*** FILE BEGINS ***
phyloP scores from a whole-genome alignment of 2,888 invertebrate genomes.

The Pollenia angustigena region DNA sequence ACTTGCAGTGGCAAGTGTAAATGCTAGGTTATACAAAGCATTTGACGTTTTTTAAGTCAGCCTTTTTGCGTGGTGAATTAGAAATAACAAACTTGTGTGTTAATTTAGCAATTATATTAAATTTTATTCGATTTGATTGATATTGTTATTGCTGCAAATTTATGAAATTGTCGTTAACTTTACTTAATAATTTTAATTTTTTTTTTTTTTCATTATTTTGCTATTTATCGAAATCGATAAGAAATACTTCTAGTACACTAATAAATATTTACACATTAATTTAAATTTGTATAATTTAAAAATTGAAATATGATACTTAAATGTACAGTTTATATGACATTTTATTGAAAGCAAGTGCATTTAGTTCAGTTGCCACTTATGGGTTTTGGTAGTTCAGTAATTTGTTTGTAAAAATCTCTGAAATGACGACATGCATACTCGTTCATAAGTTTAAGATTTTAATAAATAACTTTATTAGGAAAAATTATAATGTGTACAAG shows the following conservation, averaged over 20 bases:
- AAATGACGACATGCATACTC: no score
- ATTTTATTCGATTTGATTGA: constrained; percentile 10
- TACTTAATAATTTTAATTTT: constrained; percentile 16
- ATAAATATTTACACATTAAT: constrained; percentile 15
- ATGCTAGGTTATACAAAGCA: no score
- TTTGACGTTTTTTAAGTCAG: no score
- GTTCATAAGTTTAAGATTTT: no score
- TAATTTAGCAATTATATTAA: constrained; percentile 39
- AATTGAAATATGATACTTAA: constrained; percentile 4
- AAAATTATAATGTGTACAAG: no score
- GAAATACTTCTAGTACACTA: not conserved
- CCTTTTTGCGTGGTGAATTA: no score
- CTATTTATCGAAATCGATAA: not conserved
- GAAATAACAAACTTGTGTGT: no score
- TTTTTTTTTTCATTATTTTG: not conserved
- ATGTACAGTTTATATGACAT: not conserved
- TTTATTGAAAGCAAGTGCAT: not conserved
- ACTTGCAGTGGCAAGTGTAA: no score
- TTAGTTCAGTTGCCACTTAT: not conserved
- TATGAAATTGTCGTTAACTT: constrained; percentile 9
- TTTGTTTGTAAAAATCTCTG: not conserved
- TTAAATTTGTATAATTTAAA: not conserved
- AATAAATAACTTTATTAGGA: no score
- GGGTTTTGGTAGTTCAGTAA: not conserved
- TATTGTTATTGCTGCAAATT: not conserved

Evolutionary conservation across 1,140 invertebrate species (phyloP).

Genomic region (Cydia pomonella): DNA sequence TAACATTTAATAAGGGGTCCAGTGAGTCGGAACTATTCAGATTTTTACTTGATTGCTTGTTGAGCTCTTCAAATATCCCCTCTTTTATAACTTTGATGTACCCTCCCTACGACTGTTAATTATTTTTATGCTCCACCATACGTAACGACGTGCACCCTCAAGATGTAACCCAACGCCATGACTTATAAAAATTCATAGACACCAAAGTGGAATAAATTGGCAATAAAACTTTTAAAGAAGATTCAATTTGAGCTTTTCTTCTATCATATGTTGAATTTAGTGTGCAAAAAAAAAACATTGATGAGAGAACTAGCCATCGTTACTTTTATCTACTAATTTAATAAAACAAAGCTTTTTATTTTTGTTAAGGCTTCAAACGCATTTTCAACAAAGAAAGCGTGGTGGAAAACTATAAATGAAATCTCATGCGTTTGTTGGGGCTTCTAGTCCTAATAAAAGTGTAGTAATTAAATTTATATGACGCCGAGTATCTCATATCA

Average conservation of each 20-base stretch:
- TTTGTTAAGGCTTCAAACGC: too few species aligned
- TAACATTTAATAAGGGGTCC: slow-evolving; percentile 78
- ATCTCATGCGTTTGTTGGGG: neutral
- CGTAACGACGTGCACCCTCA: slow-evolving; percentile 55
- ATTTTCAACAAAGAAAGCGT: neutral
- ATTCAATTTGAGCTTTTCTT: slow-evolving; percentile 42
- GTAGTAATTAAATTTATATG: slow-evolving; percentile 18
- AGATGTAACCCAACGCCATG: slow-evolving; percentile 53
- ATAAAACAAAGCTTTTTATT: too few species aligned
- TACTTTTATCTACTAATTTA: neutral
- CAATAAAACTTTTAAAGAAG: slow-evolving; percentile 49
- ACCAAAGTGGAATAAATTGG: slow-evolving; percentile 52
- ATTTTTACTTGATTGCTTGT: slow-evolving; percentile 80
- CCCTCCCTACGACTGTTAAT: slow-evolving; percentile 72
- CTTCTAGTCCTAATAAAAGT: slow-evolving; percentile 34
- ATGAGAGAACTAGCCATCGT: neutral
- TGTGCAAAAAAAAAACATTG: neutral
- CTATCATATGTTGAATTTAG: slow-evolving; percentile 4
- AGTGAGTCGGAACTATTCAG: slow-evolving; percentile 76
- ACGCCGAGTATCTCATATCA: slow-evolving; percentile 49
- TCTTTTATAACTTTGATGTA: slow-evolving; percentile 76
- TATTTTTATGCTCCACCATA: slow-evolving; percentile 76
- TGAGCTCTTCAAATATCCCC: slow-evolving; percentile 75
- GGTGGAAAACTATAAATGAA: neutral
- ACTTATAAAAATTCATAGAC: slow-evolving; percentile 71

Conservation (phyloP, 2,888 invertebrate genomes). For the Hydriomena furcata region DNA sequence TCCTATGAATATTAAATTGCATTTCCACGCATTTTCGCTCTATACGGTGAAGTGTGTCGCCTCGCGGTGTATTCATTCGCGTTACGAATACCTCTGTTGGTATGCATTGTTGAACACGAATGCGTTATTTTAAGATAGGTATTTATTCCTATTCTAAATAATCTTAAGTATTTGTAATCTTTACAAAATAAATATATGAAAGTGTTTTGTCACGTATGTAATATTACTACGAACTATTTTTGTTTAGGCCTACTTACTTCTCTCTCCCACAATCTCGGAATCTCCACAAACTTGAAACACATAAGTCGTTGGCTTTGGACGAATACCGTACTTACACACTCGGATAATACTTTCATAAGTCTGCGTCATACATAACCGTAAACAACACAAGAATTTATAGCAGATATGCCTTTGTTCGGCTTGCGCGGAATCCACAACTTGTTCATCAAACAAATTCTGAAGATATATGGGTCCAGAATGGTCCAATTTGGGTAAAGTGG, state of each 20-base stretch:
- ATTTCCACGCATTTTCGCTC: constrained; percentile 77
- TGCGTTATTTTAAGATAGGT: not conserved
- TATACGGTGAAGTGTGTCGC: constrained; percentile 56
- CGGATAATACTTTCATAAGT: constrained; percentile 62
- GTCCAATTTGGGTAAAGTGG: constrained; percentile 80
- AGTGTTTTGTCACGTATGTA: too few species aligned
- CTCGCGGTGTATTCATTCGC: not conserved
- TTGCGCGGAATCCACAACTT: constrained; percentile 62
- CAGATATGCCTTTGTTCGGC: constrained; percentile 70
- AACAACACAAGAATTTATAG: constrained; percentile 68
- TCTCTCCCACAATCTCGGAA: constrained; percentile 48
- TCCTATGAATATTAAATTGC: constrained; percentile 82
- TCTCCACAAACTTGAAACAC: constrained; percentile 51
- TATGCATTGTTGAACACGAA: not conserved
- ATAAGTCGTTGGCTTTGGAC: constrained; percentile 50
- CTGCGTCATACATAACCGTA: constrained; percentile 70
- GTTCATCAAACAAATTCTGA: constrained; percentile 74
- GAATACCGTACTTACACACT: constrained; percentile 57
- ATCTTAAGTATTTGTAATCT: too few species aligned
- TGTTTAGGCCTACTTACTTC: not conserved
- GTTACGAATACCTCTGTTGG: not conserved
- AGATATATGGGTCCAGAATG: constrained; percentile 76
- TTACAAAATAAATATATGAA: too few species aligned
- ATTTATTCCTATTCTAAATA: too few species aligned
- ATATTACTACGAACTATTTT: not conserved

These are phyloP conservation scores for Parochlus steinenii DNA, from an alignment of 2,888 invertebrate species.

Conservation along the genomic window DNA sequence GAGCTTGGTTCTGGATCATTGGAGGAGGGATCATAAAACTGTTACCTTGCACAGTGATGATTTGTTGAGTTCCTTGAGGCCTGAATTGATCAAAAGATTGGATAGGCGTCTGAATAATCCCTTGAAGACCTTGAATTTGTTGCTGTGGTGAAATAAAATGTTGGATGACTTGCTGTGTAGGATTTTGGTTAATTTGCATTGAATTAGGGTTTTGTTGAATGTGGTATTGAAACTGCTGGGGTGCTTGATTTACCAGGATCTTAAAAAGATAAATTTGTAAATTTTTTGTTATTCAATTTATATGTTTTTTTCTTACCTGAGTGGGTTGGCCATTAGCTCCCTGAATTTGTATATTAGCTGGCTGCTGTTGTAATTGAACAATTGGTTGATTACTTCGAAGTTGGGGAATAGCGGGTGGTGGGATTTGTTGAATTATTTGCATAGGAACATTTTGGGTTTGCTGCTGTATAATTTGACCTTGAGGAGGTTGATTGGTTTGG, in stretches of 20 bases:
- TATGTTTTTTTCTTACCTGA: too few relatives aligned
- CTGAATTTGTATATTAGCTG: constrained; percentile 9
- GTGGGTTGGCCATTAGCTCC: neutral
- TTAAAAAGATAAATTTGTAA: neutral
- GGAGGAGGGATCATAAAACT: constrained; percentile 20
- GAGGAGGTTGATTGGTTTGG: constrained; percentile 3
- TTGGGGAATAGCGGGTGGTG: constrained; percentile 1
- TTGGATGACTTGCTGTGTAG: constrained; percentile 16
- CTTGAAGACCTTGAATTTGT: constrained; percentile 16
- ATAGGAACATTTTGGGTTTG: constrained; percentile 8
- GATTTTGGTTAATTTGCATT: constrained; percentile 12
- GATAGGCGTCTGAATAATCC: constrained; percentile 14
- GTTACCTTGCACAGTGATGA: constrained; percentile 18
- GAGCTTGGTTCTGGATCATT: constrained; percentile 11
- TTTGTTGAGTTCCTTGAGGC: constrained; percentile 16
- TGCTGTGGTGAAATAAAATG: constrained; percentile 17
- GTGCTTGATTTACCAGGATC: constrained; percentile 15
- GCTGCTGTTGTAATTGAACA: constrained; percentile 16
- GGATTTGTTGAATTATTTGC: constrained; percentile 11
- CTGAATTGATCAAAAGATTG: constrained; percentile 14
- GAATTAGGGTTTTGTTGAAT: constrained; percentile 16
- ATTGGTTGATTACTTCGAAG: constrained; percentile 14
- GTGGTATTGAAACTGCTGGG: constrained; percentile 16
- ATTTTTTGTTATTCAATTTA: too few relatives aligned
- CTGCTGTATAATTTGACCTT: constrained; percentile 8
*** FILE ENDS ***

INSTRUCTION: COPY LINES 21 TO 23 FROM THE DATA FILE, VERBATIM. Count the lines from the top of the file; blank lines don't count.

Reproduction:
- TTAGTTCAGTTGCCACTTAT: not conserved
- TATGAAATTGTCGTTAACTT: constrained; percentile 9
- TTTGTTTGTAAAAATCTCTG: not conserved